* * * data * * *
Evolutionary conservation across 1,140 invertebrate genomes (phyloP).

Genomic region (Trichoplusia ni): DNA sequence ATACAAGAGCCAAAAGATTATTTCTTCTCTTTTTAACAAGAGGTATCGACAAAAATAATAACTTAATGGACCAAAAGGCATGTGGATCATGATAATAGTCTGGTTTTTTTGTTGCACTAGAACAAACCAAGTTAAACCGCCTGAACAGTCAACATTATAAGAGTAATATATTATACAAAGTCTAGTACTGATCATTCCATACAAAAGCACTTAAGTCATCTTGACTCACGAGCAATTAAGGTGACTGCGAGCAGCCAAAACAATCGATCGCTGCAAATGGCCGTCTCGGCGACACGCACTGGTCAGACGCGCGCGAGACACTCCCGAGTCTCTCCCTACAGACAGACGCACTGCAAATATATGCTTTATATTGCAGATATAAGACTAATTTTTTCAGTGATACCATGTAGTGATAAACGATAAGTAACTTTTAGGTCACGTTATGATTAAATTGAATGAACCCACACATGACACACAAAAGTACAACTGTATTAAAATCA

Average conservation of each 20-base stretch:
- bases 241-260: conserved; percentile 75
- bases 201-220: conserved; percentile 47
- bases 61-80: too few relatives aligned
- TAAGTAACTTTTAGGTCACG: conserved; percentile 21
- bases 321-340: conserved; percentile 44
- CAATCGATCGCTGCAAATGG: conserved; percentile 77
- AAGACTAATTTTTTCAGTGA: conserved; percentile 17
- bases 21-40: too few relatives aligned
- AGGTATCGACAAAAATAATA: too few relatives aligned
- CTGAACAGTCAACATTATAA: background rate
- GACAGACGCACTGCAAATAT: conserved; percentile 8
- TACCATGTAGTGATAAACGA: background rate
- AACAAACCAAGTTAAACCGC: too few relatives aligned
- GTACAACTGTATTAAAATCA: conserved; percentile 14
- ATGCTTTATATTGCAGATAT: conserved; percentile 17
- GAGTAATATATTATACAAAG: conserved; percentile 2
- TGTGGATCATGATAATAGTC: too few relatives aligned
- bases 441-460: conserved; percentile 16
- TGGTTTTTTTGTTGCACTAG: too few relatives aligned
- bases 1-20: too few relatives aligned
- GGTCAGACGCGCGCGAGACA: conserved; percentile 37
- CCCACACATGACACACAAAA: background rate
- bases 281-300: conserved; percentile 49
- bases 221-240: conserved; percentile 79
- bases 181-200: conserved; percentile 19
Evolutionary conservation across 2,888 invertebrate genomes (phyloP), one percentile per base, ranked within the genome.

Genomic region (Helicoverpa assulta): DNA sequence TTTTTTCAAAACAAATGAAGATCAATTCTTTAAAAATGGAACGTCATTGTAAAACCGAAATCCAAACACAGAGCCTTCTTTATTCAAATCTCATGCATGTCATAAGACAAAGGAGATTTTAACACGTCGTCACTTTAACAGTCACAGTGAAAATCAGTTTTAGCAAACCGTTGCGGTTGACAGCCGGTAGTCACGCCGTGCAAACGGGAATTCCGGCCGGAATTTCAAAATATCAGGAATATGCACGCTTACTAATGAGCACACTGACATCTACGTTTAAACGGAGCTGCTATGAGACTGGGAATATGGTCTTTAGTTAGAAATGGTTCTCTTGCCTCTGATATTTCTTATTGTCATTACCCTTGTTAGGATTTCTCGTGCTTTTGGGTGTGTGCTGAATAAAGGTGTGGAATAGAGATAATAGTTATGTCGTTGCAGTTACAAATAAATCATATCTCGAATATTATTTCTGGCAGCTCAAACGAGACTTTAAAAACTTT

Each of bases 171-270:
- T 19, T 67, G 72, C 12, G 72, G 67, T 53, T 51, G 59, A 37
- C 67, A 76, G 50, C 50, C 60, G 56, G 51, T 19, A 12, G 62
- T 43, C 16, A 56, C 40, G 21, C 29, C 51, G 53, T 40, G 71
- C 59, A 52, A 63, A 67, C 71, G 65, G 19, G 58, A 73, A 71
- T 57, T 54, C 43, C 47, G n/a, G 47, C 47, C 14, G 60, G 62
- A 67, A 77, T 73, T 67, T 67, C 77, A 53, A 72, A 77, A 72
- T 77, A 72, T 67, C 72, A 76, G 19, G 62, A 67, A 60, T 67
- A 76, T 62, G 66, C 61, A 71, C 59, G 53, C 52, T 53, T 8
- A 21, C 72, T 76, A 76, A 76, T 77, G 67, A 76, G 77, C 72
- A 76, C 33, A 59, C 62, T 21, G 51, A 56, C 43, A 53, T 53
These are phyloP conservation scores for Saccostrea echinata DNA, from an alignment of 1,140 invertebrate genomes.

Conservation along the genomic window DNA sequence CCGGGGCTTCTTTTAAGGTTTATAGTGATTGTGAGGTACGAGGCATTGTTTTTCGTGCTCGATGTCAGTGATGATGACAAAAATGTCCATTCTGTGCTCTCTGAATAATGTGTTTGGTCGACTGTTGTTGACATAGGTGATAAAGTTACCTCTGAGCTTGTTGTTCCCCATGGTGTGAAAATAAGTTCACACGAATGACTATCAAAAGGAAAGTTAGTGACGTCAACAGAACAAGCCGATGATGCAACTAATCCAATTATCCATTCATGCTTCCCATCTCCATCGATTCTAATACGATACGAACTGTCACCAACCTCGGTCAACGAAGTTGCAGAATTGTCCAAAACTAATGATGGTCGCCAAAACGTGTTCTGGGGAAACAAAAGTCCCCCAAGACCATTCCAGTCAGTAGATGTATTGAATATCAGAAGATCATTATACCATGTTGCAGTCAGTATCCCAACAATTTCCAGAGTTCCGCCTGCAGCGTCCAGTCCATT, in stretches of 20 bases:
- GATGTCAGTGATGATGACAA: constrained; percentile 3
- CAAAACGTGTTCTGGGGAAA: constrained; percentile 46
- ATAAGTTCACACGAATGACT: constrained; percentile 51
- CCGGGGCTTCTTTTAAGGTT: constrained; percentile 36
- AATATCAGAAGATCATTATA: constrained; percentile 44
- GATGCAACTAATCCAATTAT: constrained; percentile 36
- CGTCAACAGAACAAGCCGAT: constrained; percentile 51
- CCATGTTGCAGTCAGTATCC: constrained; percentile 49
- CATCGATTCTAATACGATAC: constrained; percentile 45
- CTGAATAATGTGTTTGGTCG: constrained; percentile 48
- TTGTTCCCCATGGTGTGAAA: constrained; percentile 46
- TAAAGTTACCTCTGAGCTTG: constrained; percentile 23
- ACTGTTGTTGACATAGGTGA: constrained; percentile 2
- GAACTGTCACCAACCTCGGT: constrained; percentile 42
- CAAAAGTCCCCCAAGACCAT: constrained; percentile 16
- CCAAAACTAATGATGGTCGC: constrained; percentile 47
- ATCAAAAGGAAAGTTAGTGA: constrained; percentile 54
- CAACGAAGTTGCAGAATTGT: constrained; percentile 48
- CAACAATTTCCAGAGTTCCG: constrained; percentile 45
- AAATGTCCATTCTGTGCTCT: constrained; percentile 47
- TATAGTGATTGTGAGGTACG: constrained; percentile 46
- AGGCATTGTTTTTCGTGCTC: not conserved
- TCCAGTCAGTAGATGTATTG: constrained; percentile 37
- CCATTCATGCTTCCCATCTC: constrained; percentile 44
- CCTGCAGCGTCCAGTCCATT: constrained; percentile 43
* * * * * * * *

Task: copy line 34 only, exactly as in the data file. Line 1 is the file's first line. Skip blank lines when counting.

- T 43, C 16, A 56, C 40, G 21, C 29, C 51, G 53, T 40, G 71